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Euro 2016: Heroics in France up there with greatest feats in Welsh sporting history despite loss against Portugal

By Ian Herbert

The rewards belonged to Wales long before the evening started, in the form of all that is now to come. Some might have said that it was a gamble for their football association to have ploughed the £6.8m they secured by qualifying for these championships into being prepared for the games themselves, with a base camp in Britanny that would equip them to the utmost degree.

They would not die wondering how it might have been had they given it a really good go in France - that was the logic. And no, they will most certainly not.

The legacy for football from Bridgend to Berriew to Betws-y-coed hardly needs stating.

The new 3G pitches, the generation who will want to be the Bales, the Joe Ledleys, the Neil Taylors of their time.

But the past month has also delivered the Welsh nation to a new place and taught Europe that it is no adjunct to England, but somewhere capable of delivering qualities we have not seen in the swagger and strut of that bigger nation for years.

That is to say: modesty, endeavour, intelligence, individuality, self-expression and - the word that resonated around the Dinard base, day after day these past weeks - fun.

The team, which seemed to have found parity until the sport's pitifully fine margins destroyed it in the space of three desperate minutes, delivered the spirit of Pays de Galles to the continent and after the desperate insularity of the developments back at home, Britain needed that.

Of course, none of this will ease the sense of desperation which will in time give way to a realisation that this was the summer of all their lives.

It was a measure of how far Wales have come that going up against the world's eighth ranked team, veterans of seven tournament semi-finals, would have the Wales supporters wrapped in early angst.

There could be no relaxed euphoria about being here, involved at a stage of tournament football which would have been laughable if you'd put the notion to those who travelled to their faltering start to all this at Andorra, six hours away over the mountains, a little less than two years ago.

The absence of the suspended Aaron Ramsey created a large black hole in the heart of the team, just as they had known it would do. Wales were denied the creative fulcrum and intelligence required to break the Portuguese lines.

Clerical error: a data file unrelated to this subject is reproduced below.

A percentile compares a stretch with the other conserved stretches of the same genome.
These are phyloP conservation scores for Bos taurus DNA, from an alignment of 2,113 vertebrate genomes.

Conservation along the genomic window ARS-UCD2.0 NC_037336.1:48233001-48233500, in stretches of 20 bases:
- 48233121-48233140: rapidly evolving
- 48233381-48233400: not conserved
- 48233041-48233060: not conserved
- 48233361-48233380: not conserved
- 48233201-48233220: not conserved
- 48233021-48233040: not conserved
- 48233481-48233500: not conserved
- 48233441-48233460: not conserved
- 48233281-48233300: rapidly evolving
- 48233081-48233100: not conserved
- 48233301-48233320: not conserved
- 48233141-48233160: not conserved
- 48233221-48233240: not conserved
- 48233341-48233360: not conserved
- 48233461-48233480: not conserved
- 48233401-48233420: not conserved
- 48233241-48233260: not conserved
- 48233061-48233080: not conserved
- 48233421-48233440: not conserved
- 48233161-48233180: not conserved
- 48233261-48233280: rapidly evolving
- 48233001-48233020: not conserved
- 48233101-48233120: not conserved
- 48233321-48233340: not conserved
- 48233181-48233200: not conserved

Bale did not dominate the knock-out games against Northern Ireland and the Belgians which had brought Wales this far but was more integral here.

The performance of James Collins, the central defender on whom Coleman had staked a lot by playing him in place of the suspended Ben Davies, was bearing out that everyone shared the esprit de corps.

Collins v Ronaldo didn't sound like a match-up made in heaven for those in Wales. It had, until Ronaldo span around the back of him and leapt like an eel to score.

The discussion of where all of this fits into the pantheon of Wales' great achievements is one for the weeks ahead, though there is an incredibly strong case to say that for the qualities which have accompanied it, it is peerless.

Individuals have certainly telegraphed to the world what Wales represents: Ian Woosnam winning the 1991 Masters. Joe Calzaghe becoming undisputed two-weight world boxing champion 16 years later. Lynn 'the Leap' Davies at the Tokyo Olympics in 1964. The great Welsh rugby union sides, of course. They'll tell you the length and breadth of the valleys that the 1971 Five Nations Grand Slam was the greatest of all.

But all of those were leaders in their fields. None has defied expectation and defined the qualities of a team more than this group and telegraphed what the indefatigable and creative nation stands for.

'Men of Harlech' rang out as the seconds counted down. It was still sounding around the stadium and into the night, long after the final whistle.

Belfast Telegraph